Despite Morocco’s propensity to hype the threat, not least to serve its own purposes of trying to portray the Western Saharan armed group POLISARIO as terrorists, Morocco is relatively far removed from the Mali conflict. There is no immediate threat to its borders which do not directly abut Mali and the likelihood of al-Qaeda sympathizers trying to carrying out an attack against French or Western targets within Morocco is very low. Morocco maintains extremely efficient domestic security and keeps a very close watch on any potential jihadi activity in the kingdom, especially since the April 2011 terrorist attack in Marrakech. On the diplomatic level, Morocco and France have what they call a “special relationship.” In fact, King Mohamed VI was the first foreign head of state with whom President Hollande met after taking office. The implications for Morocco’s business environment from the Mali conflict are thus negligible.
Algeria is in a difficult position. The border it shares with Mali is roughly equivalent of the distance from New York to Chicago and it has only recently managed to eradicate most AQIM activity within its own territory. The French military campaign is likely to put upward pressure on Algeria’s southern border, but it is worth recalling that Algeria was informed of French intentions before the campaign started and it is unlikely that Algiers would have condoned the French approach if Algeria felt there was a material threat to its territory and it was not confident in its ability to police the border or at least secure key southern installations. It is true that AQIM is allegedly led by an Algerian who is still at large in northern Algeria but he and his immediate followers in the Boumerdes Mountains have been ineffective and unable to carry out meaningful operations in the last several years, which reduces the threat of AQIM’s Algerian branch carrying out retaliatory strikes in northern Algeria. There will likely be widespread popular criticism of the French incursion in Mali, but this will be more a critique of French overreach and should not be confused with support for Mali’s Islamists.
Of all North African countries, Tunisia is the most vulnerable to salafi jihadi sympathizer violence. Three trends support this risk. First, Tunisia’s police and military do not have extensive counterterrorism training and the 2011 Jasmine Revolution disrupted the state’s domestic intelligence networks. Second, Tunisia has witnessed not only rising Islamism since the 2011 revolution, which was to be expected, but also rising salafism with strong jihadi overtones and a demonstrated affinity for other jihadi groups, such as the links between Ansar al-Sharia in Tunisia and Ansar al-Sharia in Benghazi. Lastly, Tunisia has become increasingly anti-French, with Tunisians blaming the French for having supported the Ben Ali regime for so long and for having been complicit in high level corruption that resulted in Tunisia’s distorted economy, with some Tunisians very well off and others cut off from economic opportunity. These three trends combined suggest that Tunisia is a likely target for a sympathetic retaliatory attack in response to the French campaign.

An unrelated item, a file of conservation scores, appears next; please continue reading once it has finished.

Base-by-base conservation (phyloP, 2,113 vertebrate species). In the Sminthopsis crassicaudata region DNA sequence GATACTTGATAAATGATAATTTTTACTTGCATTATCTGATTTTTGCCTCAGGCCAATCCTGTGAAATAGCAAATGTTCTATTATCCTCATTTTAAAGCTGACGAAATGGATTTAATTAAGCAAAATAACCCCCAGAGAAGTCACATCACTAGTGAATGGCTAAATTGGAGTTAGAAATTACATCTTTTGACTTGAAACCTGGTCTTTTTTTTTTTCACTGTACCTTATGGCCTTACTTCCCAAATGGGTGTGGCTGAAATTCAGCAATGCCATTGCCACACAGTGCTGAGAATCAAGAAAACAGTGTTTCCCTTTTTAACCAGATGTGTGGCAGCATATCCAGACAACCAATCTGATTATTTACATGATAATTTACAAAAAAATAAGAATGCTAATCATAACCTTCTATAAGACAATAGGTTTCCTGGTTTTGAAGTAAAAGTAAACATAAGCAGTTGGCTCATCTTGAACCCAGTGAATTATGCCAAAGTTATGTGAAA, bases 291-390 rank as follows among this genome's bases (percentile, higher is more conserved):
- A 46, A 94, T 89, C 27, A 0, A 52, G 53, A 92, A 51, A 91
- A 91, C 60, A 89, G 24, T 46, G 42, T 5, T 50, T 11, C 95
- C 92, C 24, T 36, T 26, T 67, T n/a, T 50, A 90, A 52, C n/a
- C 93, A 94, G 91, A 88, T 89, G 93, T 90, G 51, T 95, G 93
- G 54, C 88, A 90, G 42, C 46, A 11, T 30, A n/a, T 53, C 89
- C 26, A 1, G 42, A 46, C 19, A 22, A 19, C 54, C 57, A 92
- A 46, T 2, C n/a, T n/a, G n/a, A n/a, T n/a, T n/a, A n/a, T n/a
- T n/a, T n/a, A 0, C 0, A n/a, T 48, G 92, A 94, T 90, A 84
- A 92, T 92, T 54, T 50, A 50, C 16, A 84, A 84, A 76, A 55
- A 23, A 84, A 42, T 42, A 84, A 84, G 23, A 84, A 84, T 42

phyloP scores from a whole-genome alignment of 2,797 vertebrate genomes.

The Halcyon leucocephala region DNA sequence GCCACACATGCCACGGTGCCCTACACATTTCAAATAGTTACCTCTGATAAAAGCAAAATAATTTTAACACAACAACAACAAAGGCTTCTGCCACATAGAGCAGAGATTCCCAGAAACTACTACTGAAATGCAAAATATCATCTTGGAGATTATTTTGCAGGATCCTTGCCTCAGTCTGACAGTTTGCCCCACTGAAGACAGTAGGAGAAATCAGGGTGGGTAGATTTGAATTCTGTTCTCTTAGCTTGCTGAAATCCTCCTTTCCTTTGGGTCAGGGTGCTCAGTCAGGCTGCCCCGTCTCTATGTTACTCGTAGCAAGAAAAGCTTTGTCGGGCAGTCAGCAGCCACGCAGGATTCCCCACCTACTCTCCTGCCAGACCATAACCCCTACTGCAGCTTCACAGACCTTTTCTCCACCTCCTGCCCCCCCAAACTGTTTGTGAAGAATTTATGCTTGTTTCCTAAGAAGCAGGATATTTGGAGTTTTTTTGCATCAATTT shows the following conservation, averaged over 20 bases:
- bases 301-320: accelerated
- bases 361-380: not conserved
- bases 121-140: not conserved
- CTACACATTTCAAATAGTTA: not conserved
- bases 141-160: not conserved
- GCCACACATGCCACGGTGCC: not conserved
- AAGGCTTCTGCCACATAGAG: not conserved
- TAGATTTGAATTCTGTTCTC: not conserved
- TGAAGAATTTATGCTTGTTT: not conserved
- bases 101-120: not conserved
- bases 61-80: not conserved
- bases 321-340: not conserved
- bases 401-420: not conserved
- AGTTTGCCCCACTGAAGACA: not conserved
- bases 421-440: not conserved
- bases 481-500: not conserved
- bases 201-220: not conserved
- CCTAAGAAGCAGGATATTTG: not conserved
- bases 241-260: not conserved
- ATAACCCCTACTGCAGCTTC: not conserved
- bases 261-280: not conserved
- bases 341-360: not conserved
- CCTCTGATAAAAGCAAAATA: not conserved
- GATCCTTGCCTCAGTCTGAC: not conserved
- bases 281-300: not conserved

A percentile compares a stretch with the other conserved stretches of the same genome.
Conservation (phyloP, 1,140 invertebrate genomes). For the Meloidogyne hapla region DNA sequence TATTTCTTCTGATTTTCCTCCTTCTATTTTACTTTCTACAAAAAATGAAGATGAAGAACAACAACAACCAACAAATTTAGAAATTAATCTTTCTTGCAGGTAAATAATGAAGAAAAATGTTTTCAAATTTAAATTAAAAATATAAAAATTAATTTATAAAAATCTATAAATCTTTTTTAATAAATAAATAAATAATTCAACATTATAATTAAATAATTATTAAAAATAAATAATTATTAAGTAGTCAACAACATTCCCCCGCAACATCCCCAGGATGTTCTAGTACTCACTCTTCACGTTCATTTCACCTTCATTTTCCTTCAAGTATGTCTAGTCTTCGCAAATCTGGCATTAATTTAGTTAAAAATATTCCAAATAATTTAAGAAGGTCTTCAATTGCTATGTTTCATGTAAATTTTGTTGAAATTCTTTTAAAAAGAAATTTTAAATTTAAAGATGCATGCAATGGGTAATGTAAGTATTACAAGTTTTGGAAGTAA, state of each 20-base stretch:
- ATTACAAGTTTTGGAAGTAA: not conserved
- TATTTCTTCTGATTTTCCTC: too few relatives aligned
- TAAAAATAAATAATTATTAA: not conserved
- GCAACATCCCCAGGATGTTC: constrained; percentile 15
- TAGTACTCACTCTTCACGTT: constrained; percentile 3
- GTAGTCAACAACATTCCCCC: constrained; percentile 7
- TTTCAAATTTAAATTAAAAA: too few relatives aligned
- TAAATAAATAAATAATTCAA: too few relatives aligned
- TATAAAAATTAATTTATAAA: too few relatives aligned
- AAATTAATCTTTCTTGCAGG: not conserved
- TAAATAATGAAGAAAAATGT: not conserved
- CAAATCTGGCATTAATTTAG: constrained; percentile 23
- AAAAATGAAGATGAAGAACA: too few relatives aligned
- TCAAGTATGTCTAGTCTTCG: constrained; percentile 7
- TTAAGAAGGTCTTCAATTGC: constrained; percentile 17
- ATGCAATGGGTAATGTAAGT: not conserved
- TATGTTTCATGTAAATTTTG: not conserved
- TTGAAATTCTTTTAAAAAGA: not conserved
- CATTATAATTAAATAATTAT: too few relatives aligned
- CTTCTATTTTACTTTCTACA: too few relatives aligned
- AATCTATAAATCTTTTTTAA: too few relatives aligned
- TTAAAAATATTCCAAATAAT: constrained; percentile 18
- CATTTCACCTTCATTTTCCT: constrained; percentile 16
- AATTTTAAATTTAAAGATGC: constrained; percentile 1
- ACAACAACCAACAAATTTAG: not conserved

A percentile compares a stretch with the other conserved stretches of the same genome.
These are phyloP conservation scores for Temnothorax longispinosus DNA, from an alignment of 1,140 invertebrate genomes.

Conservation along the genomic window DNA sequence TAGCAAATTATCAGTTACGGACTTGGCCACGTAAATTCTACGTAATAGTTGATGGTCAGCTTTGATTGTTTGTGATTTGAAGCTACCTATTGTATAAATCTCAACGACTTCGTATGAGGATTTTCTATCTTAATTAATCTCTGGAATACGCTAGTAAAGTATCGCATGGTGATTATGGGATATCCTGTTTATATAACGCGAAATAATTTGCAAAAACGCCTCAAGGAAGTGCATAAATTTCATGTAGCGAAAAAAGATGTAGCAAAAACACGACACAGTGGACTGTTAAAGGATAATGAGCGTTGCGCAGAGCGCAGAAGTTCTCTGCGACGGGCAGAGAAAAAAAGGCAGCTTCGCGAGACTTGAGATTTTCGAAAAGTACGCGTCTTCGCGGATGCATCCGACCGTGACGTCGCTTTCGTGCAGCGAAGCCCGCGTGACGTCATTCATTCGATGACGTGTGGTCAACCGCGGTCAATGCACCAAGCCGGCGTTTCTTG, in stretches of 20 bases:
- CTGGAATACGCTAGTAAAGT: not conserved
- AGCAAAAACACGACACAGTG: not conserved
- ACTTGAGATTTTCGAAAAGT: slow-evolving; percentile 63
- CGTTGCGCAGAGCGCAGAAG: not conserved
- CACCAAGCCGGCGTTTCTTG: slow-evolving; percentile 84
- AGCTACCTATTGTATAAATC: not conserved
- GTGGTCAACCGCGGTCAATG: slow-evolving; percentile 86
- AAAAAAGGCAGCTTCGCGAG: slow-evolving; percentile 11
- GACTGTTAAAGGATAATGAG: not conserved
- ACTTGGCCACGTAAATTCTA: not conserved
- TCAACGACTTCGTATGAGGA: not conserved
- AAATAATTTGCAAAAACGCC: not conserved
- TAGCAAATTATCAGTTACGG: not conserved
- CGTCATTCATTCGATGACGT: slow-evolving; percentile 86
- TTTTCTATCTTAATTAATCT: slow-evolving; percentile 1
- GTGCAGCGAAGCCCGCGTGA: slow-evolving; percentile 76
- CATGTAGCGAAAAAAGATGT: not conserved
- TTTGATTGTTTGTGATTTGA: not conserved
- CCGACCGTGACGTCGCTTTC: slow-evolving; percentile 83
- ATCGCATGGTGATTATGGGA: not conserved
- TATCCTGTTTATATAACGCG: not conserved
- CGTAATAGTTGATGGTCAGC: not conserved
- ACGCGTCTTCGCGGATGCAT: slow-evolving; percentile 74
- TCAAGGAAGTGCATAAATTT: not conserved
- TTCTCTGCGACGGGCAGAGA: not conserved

Libya too is at risk of some sort of retaliatory attack, but given the already high levels of insecurity in the country and the numerous sources of political or criminal violence, the negative security implications of the Mali campaign in Libya are not likely to perceptibly change the security environment. The poor security situation in Libya is well documented and since the September 2012 attack on the US mission in Benghazi, the security situation has only worsened in Benghazi, in Tripoli, and elsewhere throughout the country. After the September 11 Benghazi attack it became clear that the Benghazi-based Ansar al-Sharia had communicated with AQIM (although there was no indication that it was coordinating or collaborating with them). This opens the possibility that Ansar al-Sharia or another Islamist group in eastern Libya may try to attack western targets in retaliation for the French campaign. French targets would be highest on any list, but it is possible that jihadi groups will not differentiate between French targets and Western ones in general, raising the possibility of increased anti-western Islamist violence. However, the rigorous security protocols that many foreign firms already have in place in Libya mitigate potential risks raised by France’s Mali campaign.
The main takeaway for the Maghreb – it’s important to remember that the Sahara is very big and population centers in the Maghreb are very far removed from what’s taking place in Mali. To be sure, there are shared sympathies, but each of these will manifest differently in the different Maghreb countries.